In most vertebrates and invertebrates, there is cellular electrical activity, often flowing through the nervous system, with a small frequency range of 5 to 45 Hertz. Now, a new study details how this extremely low frequency (ELF) matches in resonance with natural vibrations caused by lightning strikes in the atmosphere.
“About 20 years ago, we began to discover that many biological systems, from simple organisms like zooplankton in the ocean to our brains, have electrical activity at exactly the same frequency as the global activity of electrical rays,” says Colin Price, author. principal of the new study and researcher at the Porter School of Environment and Earth Sciences at Tel Aviv University, Israel. “We think that on evolutionary scales, for billions of years, life forms perhaps used what nature gave them to somehow synchronize and adapt to those frequencies.”
Around the planet, lightning strikes the earth about 50 to 100 times per second. These bumps create low-frequency waves of electromagnetic energy that resonates in the atmosphere. Known as Schumann resonances, these ELF waves have enveloped the planet for billions of years, since Earth had an atmosphere.
And while the strongest resonances have a frequency close to 8 Hz, several others occur between 3 and 60 Hz. Nowadays, they can be measured anywhere that is electrically quiet — being understood as quiet areas far from modern power lines. electrical—.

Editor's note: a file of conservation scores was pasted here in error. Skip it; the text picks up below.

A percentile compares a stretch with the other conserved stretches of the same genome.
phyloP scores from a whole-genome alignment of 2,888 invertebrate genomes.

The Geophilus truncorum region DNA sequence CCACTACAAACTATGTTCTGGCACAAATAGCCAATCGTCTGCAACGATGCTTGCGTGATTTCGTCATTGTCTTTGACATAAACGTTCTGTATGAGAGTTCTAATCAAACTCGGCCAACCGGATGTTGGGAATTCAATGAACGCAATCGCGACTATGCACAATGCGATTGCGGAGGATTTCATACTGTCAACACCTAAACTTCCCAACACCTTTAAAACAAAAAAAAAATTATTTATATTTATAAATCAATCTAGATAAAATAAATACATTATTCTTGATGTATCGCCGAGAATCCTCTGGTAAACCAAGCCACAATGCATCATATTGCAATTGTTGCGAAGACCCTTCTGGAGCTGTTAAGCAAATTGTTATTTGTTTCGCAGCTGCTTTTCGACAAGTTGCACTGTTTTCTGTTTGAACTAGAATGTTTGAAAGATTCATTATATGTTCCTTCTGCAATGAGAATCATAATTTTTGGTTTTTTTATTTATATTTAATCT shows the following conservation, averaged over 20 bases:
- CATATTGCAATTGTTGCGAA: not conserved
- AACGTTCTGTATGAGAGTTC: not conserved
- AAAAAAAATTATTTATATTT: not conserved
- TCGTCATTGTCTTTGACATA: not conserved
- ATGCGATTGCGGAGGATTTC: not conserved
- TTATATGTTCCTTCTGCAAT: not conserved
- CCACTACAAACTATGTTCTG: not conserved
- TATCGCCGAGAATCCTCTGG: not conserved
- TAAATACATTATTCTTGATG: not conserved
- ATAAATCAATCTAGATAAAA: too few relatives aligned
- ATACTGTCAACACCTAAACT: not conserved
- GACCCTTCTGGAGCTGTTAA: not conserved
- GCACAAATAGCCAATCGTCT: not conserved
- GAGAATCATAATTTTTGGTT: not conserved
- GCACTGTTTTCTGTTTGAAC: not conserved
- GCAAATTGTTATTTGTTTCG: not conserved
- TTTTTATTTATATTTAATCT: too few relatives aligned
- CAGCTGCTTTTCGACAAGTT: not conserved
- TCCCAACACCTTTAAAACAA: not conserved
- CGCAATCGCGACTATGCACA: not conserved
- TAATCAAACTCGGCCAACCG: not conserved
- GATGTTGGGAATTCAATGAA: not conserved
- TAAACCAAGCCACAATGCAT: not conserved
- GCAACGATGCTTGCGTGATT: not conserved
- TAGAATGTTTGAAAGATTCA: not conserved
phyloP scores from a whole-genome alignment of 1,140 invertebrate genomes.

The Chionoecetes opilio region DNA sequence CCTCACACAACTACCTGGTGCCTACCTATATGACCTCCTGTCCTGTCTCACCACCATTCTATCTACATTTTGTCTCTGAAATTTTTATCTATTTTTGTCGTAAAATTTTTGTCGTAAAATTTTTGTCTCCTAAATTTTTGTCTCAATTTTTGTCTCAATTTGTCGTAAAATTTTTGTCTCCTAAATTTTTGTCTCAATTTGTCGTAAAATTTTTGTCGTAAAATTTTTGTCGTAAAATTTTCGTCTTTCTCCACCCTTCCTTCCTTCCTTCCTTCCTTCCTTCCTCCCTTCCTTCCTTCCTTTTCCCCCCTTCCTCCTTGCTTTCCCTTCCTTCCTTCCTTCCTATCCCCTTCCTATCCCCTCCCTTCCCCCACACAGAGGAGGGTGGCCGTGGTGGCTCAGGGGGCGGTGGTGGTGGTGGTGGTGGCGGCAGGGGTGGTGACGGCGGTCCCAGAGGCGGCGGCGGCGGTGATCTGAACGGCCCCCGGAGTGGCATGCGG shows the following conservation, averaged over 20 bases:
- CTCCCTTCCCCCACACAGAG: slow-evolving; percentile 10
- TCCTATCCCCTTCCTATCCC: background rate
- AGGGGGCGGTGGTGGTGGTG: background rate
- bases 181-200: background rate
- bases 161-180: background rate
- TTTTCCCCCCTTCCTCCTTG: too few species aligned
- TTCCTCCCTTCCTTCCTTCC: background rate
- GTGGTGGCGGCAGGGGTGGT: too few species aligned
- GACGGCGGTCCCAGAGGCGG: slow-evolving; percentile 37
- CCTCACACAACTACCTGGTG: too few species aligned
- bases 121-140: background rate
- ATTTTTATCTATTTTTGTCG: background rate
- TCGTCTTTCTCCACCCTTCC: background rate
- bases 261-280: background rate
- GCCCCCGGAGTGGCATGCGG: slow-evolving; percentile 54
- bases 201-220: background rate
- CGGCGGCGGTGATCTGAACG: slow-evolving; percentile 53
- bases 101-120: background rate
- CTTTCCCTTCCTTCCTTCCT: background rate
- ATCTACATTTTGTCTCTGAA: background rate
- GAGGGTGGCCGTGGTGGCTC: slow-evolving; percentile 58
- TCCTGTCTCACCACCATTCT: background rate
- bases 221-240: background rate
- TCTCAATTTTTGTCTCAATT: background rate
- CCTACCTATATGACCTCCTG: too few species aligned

The new theory proposes that the primordial cells somehow synchronized their electrical activity with these natural atmospheric resonances, particularly those close to 8 Hz. This type of synchronization is common, in fact, our body synchronizes its circadian rhythm to days and seasons; and many species navigate following the Earth’s magnetic field.
“Evolution makes the most of it,” says Michael Levin, a biologist at Tufts University in Massachusetts, who was not part of the new research. “When living things don’t have access to the magnetic field, they don’t develop well.”
But not all life vibrates exactly on the Schumann resonance. The researchers suggest that while primeval life was synchronized at 8 Hz, cellular activity in animals slowly drifted to other frequencies as they evolved, with different frequencies being used for various types of brain activity. For example, specific frequencies in the waves of the human brain have been related to mental states such as alertness and sleep. The Schumann resonance, meanwhile, is close to the frequencies of deep states of relaxation, suggesting that primordial life may have had a similar state.
While there are possibilities that the current research could lead to medical applications, it is highly unlikely that this resonance could be exploited for harmful applications, the study authors point out. “Waves are a natural state that constantly surrounds us,” they say.
“We live in these fields, we are adapted to them, we have evolved with them, and perhaps they have affected our evolution,” adds Price. “But I don’t think these fields directly affect us today. Otherwise, every time there is a thunderstorm above us, we would notice it.”
The researchers have not yet identified how the ray resonance and biological electrical activity could be synchronized, but speculate that the lightning strike may have affected the transfer of calcium ions between cells, which is how Most electrical activity occurs in animals.
The study has been published in the journal International Journal of Biometeorology.
Source: Live Science